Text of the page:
These extra inches may appeal to all those who believe bigger is better. However, if there is someone else in the house who needs convincing over the need for such a sizeable piece, there have been a few changes in style that are worth highlighting.


First of all, the rear cover is now white, instead of black. This works with the aluminium frame to help lighten the look of the TV and will appeal to those who don’t just want a large, black hole gracing the corner of the living room.

The other new feature is the fabric grille that covers the speaker at the front. You can pick from a choice of six colours – black, blue, dark grey, silver, orange or white – so you can choose one to blend or contrast with your living room. As the grille is attached by magnets, it is easy to change around if you fancy a new look, or decide that orange is too distracting or black is just so last year.

If blending with your home décor is of limited interest, don’t worry, the techy side of things is all in place. The BeoVision 10-46 is HD-ready and has an LCD panel with edge-type LED technology and a 200 Hz refresh rate to help keep the image smooth and stable. There’s also integrated surround sound and DVB-HD module, plus the facilities to add up to five extra speakers and several set-top boxes.

Of course, B&O are not known for being a budget brand, so – although we don’t know a price just yet – it seems safe to assume that the BeoVision 10-46 may remain a dream for most of us. However if you win the lottery and decide to go for it, this could be a screen that appeals to both the masculine and feminine sides of your brain.

Bang & Olufsen BeoCom5 – back to the landline?

With Mobile World Congress poised to present the latest in cell phone innovation, you may be surprised to find us making a reverse-charge back into the world of the humble landline. But this chic cordless from sound-system heavyweight Bang & Olufsen more than merits a passing comment. The elegant BeoCom5 uses the same acoustics as the company’s famous loudspeakers to promise surround-sound audio.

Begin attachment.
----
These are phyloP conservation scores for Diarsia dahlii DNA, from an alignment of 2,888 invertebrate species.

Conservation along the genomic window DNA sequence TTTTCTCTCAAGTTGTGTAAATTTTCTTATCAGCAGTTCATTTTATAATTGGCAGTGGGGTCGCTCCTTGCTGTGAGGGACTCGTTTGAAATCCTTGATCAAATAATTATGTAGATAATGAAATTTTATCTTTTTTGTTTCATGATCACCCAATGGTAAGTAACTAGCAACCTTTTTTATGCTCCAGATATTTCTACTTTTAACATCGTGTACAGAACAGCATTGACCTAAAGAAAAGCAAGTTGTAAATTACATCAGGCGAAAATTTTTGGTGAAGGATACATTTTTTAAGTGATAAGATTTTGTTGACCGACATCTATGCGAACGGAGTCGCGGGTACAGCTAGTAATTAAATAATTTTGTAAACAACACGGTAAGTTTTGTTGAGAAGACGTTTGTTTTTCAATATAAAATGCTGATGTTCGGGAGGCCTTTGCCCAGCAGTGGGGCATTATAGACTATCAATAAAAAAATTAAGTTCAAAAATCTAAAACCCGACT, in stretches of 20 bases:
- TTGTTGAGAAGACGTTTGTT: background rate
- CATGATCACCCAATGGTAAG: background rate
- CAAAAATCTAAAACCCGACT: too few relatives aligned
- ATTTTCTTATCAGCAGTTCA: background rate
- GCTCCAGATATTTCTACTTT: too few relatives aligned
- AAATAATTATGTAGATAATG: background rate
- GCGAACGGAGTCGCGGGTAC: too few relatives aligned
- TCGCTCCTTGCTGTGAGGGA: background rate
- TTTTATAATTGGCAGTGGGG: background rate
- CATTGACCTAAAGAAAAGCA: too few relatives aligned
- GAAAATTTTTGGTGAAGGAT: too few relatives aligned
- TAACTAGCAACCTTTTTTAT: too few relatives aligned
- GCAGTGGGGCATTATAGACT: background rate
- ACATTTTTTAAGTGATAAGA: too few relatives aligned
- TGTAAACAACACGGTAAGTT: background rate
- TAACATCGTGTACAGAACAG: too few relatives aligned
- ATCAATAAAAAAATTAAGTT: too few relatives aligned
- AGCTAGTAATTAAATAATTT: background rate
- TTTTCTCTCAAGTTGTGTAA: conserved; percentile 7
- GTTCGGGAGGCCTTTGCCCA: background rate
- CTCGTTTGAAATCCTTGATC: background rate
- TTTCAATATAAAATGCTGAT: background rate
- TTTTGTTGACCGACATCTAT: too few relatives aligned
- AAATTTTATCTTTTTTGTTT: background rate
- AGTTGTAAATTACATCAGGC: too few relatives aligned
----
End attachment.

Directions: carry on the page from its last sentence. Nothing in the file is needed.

Bang & Olufsen has certainly earned its stripes in the surround-sound arena, so transferring this thinking to BeoCom5 can’t have been much of a stretch. The platform for this is the striking speakerphone, an aluminium shield of supersonics with a new definition for the word “cordless”. Simply take the surround-sound unit with you between rooms, handset held fast with a built-in battery, to summon the boardroom or long-overdue family reunion into your living space.

It may be cutting a trend with the acoustics, but BeoCom5 takes a more conventional approach to fashion than its banana-like predecessor BeoCom 2. In fact, when removed from its surround-sound / charger unit it appears quite plain and, dare I say, sensible. But beyond its highly-presentable black casing with daring aluminium scrollwheel, the phone itself has hidden dimensions.

Clearly happiest as part of a crowd, this sociable speakerphone lets you customise each handset’s 2-inch LCD display with a unique colour pattern to suit individual family members or match the décor of your rooms. Once happy with the aesthetics, you can even tweak the tones for further customisation.

If you’ve got the space – and ears – available, you can add up to eight handsets for the one phone. Now unless you’re rattling around in a B&O-bedecked commune, this may seem a little excessive, but when you learn that a single BeoCom5 unit can handle two separate external lines as well as VoIP and limitless internal calls, it may not be quite so outrageous. With all lines buzzing and phone book bulging, you’ll be relieved to learn you can save up to 400 contacts in the base unit – convenient for assembling an audience ahead of an impromptu group pow-wow.

Yes, the BeoCom5 is impressive and hands-down the smartest thing that’s ever going to grace my lounge, but is it enough to singly revive mass interest in the landline? Bang & Olufsen has clearly delivered another cutting-edge piece of kit, but whether it can bring the cordless back from the brink remains to be seen.